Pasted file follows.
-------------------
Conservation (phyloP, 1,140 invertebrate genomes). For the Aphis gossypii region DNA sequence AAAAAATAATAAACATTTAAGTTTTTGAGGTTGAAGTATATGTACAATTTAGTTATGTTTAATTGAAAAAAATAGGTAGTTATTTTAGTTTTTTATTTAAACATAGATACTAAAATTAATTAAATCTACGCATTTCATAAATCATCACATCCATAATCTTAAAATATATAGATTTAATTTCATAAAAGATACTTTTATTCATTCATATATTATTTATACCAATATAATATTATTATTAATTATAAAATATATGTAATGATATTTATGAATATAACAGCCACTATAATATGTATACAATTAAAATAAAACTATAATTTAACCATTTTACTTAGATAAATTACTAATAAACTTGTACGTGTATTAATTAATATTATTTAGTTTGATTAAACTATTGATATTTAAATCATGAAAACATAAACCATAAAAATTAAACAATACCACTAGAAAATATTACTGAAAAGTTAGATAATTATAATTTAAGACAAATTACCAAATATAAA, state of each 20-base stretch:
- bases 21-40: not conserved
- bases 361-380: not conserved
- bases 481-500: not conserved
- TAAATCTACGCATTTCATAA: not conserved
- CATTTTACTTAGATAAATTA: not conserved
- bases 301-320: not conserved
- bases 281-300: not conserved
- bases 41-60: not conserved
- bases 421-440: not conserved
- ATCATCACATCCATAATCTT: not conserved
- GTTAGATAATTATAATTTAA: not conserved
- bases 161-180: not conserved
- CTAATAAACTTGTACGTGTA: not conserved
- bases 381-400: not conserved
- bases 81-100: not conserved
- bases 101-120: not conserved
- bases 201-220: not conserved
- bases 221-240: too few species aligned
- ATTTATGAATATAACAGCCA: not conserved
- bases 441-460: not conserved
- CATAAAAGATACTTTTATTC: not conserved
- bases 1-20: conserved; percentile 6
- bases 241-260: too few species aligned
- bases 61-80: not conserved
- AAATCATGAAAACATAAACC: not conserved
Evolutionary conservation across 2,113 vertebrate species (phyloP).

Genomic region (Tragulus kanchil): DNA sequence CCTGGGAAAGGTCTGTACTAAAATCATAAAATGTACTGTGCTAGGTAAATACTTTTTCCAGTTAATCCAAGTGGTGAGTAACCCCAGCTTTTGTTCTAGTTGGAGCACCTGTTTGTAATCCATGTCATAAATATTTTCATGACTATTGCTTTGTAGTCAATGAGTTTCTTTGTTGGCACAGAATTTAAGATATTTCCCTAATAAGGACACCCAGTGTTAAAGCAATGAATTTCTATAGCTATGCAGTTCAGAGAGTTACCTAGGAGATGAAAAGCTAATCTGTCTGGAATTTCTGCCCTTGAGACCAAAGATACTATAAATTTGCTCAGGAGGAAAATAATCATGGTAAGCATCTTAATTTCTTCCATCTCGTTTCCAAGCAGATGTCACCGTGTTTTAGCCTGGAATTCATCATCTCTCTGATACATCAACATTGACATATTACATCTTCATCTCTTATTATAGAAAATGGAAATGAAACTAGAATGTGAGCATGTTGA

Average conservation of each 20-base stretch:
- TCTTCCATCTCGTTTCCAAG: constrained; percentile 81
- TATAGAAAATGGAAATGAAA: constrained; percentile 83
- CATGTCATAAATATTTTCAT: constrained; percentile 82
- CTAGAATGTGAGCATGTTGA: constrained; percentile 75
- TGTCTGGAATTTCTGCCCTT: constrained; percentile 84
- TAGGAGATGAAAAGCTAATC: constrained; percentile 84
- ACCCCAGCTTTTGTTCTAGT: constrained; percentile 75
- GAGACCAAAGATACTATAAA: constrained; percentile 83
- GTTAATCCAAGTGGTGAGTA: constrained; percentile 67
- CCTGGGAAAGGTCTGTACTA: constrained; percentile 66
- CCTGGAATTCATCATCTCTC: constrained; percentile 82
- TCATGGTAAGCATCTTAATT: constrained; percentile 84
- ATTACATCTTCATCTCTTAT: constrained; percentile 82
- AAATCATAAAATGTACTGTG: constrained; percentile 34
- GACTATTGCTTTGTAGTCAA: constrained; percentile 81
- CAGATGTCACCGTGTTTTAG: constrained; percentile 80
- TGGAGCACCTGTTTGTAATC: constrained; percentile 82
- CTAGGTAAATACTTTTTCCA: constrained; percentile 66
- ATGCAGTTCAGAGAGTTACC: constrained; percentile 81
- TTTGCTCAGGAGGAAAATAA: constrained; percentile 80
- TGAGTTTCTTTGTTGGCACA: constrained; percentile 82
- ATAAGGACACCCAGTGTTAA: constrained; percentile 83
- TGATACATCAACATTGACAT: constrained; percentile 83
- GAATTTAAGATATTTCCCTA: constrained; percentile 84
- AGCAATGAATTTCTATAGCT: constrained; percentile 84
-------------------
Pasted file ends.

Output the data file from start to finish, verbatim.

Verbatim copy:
Conservation (phyloP, 1,140 invertebrate genomes). For the Aphis gossypii region DNA sequence AAAAAATAATAAACATTTAAGTTTTTGAGGTTGAAGTATATGTACAATTTAGTTATGTTTAATTGAAAAAAATAGGTAGTTATTTTAGTTTTTTATTTAAACATAGATACTAAAATTAATTAAATCTACGCATTTCATAAATCATCACATCCATAATCTTAAAATATATAGATTTAATTTCATAAAAGATACTTTTATTCATTCATATATTATTTATACCAATATAATATTATTATTAATTATAAAATATATGTAATGATATTTATGAATATAACAGCCACTATAATATGTATACAATTAAAATAAAACTATAATTTAACCATTTTACTTAGATAAATTACTAATAAACTTGTACGTGTATTAATTAATATTATTTAGTTTGATTAAACTATTGATATTTAAATCATGAAAACATAAACCATAAAAATTAAACAATACCACTAGAAAATATTACTGAAAAGTTAGATAATTATAATTTAAGACAAATTACCAAATATAAA, state of each 20-base stretch:
- bases 21-40: not conserved
- bases 361-380: not conserved
- bases 481-500: not conserved
- TAAATCTACGCATTTCATAA: not conserved
- CATTTTACTTAGATAAATTA: not conserved
- bases 301-320: not conserved
- bases 281-300: not conserved
- bases 41-60: not conserved
- bases 421-440: not conserved
- ATCATCACATCCATAATCTT: not conserved
- GTTAGATAATTATAATTTAA: not conserved
- bases 161-180: not conserved
- CTAATAAACTTGTACGTGTA: not conserved
- bases 381-400: not conserved
- bases 81-100: not conserved
- bases 101-120: not conserved
- bases 201-220: not conserved
- bases 221-240: too few species aligned
- ATTTATGAATATAACAGCCA: not conserved
- bases 441-460: not conserved
- CATAAAAGATACTTTTATTC: not conserved
- bases 1-20: conserved; percentile 6
- bases 241-260: too few species aligned
- bases 61-80: not conserved
- AAATCATGAAAACATAAACC: not conserved
Evolutionary conservation across 2,113 vertebrate species (phyloP).

Genomic region (Tragulus kanchil): DNA sequence CCTGGGAAAGGTCTGTACTAAAATCATAAAATGTACTGTGCTAGGTAAATACTTTTTCCAGTTAATCCAAGTGGTGAGTAACCCCAGCTTTTGTTCTAGTTGGAGCACCTGTTTGTAATCCATGTCATAAATATTTTCATGACTATTGCTTTGTAGTCAATGAGTTTCTTTGTTGGCACAGAATTTAAGATATTTCCCTAATAAGGACACCCAGTGTTAAAGCAATGAATTTCTATAGCTATGCAGTTCAGAGAGTTACCTAGGAGATGAAAAGCTAATCTGTCTGGAATTTCTGCCCTTGAGACCAAAGATACTATAAATTTGCTCAGGAGGAAAATAATCATGGTAAGCATCTTAATTTCTTCCATCTCGTTTCCAAGCAGATGTCACCGTGTTTTAGCCTGGAATTCATCATCTCTCTGATACATCAACATTGACATATTACATCTTCATCTCTTATTATAGAAAATGGAAATGAAACTAGAATGTGAGCATGTTGA

Average conservation of each 20-base stretch:
- TCTTCCATCTCGTTTCCAAG: constrained; percentile 81
- TATAGAAAATGGAAATGAAA: constrained; percentile 83
- CATGTCATAAATATTTTCAT: constrained; percentile 82
- CTAGAATGTGAGCATGTTGA: constrained; percentile 75
- TGTCTGGAATTTCTGCCCTT: constrained; percentile 84
- TAGGAGATGAAAAGCTAATC: constrained; percentile 84
- ACCCCAGCTTTTGTTCTAGT: constrained; percentile 75
- GAGACCAAAGATACTATAAA: constrained; percentile 83
- GTTAATCCAAGTGGTGAGTA: constrained; percentile 67
- CCTGGGAAAGGTCTGTACTA: constrained; percentile 66
- CCTGGAATTCATCATCTCTC: constrained; percentile 82
- TCATGGTAAGCATCTTAATT: constrained; percentile 84
- ATTACATCTTCATCTCTTAT: constrained; percentile 82
- AAATCATAAAATGTACTGTG: constrained; percentile 34
- GACTATTGCTTTGTAGTCAA: constrained; percentile 81
- CAGATGTCACCGTGTTTTAG: constrained; percentile 80
- TGGAGCACCTGTTTGTAATC: constrained; percentile 82
- CTAGGTAAATACTTTTTCCA: constrained; percentile 66
- ATGCAGTTCAGAGAGTTACC: constrained; percentile 81
- TTTGCTCAGGAGGAAAATAA: constrained; percentile 80
- TGAGTTTCTTTGTTGGCACA: constrained; percentile 82
- ATAAGGACACCCAGTGTTAA: constrained; percentile 83
- TGATACATCAACATTGACAT: constrained; percentile 83
- GAATTTAAGATATTTCCCTA: constrained; percentile 84
- AGCAATGAATTTCTATAGCT: constrained; percentile 84